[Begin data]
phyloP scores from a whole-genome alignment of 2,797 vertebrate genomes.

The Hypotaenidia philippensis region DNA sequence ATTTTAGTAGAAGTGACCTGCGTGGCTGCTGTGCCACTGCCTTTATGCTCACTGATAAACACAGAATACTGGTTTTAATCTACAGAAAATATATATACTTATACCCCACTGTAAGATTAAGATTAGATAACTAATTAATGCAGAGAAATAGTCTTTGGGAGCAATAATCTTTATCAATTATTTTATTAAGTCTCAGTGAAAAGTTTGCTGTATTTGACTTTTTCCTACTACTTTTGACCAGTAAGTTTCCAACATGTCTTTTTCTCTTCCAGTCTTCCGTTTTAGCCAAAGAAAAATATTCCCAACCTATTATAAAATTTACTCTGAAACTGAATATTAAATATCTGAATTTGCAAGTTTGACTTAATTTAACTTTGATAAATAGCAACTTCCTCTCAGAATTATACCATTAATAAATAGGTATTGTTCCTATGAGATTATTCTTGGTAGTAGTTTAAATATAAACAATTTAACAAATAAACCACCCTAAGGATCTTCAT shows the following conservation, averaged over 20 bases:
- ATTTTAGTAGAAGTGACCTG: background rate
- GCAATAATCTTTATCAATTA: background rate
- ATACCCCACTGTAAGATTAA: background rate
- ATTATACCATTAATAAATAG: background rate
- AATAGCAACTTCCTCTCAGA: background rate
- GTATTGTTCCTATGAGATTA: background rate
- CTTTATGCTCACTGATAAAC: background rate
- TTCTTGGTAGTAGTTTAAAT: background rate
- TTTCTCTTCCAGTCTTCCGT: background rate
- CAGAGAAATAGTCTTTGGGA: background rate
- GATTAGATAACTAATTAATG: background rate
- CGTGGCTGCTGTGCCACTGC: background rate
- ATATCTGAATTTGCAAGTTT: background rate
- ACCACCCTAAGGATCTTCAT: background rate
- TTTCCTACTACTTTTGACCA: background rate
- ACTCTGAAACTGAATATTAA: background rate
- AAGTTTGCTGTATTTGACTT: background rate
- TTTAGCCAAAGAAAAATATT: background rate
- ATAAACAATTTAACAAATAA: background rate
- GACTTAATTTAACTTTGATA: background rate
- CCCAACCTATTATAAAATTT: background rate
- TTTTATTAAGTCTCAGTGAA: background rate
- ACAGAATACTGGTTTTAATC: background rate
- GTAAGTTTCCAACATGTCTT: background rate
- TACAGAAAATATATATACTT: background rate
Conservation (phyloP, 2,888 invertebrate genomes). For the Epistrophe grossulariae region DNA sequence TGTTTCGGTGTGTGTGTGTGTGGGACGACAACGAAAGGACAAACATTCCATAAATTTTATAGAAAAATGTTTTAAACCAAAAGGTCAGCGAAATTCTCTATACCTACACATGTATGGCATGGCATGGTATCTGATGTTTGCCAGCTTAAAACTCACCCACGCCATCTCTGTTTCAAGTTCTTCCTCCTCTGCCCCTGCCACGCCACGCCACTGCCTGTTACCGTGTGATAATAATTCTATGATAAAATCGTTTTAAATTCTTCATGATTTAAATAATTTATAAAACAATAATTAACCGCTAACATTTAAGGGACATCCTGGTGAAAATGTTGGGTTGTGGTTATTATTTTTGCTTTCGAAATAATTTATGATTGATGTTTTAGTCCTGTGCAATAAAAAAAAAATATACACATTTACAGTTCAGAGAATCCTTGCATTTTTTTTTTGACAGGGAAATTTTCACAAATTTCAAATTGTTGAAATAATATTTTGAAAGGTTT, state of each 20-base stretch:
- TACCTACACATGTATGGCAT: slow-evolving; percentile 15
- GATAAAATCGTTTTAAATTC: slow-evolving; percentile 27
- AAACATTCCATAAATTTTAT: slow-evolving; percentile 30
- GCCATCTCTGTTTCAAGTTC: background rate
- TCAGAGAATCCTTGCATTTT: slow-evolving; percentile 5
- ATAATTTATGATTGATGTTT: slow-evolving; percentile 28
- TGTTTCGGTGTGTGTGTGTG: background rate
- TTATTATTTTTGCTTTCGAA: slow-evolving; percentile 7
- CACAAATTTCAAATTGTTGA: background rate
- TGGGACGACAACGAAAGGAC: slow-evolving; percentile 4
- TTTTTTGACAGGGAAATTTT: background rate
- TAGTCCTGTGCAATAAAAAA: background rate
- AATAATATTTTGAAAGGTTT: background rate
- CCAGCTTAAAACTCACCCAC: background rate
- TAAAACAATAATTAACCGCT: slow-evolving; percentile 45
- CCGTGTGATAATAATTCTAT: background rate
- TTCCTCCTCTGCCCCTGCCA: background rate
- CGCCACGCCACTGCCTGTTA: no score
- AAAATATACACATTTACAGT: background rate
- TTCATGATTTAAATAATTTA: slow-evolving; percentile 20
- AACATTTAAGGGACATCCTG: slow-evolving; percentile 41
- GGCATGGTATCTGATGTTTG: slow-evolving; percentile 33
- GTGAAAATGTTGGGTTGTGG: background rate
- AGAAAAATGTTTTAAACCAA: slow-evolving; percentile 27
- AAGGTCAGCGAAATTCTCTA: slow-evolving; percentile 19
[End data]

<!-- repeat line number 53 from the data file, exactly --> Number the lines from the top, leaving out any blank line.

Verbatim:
- AAGGTCAGCGAAATTCTCTA: slow-evolving; percentile 19